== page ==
Disclosure quickly became one of the hottest breakout dance music outfits of the past handful of years when they dropped some of the most electrifying dance music singles of 2013 – F for You, You & Me, White Noise, and, of course, their Top 10 smash Latch with fellow breakout star Sam Smith. The album these songs later appeared on, Settle, became an instant classic for listeners yearning for an alternative to the tired status quo of mainstream dance music in 2013.
Guy and Howard Lawrence took a refreshingly postmodern approach to house music, taking influence from classics in deep house music and redefining them for modern tastes, fusing them with UK garage and modern vocal-heavy dance-pop. The mouth-watering attention to detail laid out in many of the songs on Settle, combined with the great melodies and progressions on them, showcased Disclosure’s immense talents as producers, and made Settle a potent listening experience from beginning to end.
The Lawrence brothers’ sophomore LP, Caracal, is a disappointingly misguided attempt at capitalizing on the commercial success of Settle, while all but sidestepping the unique and standout qualities that made its predecessor much more than just faceless club fodder. One extremely major change on this album that you’ll notice just looking at the track listing is the added emphasis on vocal guests. Even the two tracks that don’t have credited vocalists feature original vocals pretty prominently.
This was an exciting turn when it was revealed who would appear on this LP – the likes of The Weeknd, Sam Smith (as you may expect), Miguel, and even Lorde – and since vocal-heavy songs like White Noise and Latch were among the best on Settle, it was exciting to see how they would work off of these new vocalists.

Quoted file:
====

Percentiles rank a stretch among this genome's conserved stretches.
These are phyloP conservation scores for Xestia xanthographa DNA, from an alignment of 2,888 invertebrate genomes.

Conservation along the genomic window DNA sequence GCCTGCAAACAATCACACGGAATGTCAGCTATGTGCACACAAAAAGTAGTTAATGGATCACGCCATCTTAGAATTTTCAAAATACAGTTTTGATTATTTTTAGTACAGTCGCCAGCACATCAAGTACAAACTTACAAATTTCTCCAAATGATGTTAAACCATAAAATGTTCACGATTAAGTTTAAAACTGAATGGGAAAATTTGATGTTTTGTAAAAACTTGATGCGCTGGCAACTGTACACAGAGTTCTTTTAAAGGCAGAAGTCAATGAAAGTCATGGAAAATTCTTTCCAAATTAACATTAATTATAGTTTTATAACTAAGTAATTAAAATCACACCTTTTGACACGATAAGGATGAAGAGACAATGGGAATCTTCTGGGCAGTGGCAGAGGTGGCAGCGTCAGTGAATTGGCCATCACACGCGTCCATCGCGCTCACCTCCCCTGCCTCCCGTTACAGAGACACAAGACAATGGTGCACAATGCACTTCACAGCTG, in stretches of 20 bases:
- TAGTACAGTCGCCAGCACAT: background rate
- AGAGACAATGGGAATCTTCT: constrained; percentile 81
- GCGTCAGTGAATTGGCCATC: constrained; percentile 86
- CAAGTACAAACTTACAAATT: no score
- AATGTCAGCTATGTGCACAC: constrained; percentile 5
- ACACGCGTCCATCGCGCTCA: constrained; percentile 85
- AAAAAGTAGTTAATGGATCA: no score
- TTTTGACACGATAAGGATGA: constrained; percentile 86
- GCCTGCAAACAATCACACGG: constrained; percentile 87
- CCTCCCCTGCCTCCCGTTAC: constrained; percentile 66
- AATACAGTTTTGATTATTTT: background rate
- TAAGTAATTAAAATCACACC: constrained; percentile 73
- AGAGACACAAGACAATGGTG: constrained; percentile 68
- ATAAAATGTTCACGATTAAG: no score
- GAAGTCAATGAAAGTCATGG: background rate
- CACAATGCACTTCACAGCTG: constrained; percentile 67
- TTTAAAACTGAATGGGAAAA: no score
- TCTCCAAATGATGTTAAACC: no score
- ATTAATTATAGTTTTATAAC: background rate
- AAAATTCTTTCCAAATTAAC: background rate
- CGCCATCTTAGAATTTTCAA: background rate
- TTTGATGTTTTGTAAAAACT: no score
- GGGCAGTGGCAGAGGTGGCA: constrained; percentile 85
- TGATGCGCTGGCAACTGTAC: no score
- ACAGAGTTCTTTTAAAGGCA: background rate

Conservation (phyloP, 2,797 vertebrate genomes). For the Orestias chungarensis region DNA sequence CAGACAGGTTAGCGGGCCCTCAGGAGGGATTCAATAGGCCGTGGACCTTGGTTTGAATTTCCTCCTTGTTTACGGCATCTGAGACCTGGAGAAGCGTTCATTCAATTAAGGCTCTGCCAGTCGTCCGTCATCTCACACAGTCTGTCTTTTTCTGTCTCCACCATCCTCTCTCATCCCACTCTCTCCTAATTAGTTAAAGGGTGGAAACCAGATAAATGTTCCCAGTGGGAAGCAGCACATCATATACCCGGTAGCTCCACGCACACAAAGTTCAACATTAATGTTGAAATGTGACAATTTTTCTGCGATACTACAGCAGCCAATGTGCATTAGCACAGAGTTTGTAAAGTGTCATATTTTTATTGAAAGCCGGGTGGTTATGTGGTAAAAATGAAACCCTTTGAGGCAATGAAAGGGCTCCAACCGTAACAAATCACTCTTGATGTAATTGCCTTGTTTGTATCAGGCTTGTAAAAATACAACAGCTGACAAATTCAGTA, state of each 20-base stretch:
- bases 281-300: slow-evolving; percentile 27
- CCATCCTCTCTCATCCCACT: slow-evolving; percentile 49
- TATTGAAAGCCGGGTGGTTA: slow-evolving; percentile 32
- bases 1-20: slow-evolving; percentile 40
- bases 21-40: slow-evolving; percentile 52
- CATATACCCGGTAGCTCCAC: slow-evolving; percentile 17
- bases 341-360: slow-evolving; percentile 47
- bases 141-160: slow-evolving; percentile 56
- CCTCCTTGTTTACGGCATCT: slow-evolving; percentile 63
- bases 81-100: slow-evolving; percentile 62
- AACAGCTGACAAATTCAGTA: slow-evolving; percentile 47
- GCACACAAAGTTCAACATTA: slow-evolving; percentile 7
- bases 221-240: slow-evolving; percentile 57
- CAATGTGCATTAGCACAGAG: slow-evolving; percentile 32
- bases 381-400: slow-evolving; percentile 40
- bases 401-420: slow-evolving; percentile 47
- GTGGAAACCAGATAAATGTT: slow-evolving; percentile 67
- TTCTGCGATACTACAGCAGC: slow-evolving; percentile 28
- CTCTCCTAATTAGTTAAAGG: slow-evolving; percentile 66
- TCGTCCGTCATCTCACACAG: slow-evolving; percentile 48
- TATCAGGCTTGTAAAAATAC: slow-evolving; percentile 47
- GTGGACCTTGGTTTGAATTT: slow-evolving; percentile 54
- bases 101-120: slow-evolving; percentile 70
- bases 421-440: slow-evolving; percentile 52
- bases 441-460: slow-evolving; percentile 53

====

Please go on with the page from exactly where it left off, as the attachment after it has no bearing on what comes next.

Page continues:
Right from the opening track Nocturnal, which features The Weeknd, it’s clear Disclosure aren’t looking to do any sort of busy work. The track itself is fine – it features Abel Tesfaye’s trademark moody vocal delivery, over a mid-paced four-to-the-floor groove, with some glossy synth melodies that back up a radio smash chorus that sounds like it could’ve come right off of Tesfaye’s last album.
What the track doesn’t feel like in the slightest, however, is a Disclosure track. Between the radio pop synthesizer timbres, lack of detail in the instrumental, complete emphasis on the vocalist, and its tempo of 104 beats per minute, anyone listening to this track would just assume it’s a B-side off of The Weeknd’s album Beauty Behind the Madness that Disclosure had nothing to do with whatsoever.
With a bulk of Caracal, it’s clear Disclosure didn’t want to just repeat the formula that made Settle fantastic, but the changes made lead to a series of songs that sound like anybody else could’ve produced them. Omen continues Disclosure’s involvement with Sam Smith, with a radio-friendly pop song that feels nowhere near as dynamic or unique as Latch. While the track does feature a wobbly synth bass line that does give off Disclosure vibes, it’s at times barely audible because of its drowning in the overproduction surrounding the track.
Willing and Able goes in more of a pop-R&B direction, with a slow-paced, sensual beat and soulful lead vocals from Kwabs. Another track that isn’t too bad, but again, aside from the wobble bass in the mix, you wouldn’t guess that the same guys that produced songs like F for You and When a Fire Starts to Burn were responsible for phoning in these cuts. On Caracal, Disclosure sound disappointingly overshadowed by their collaborators.
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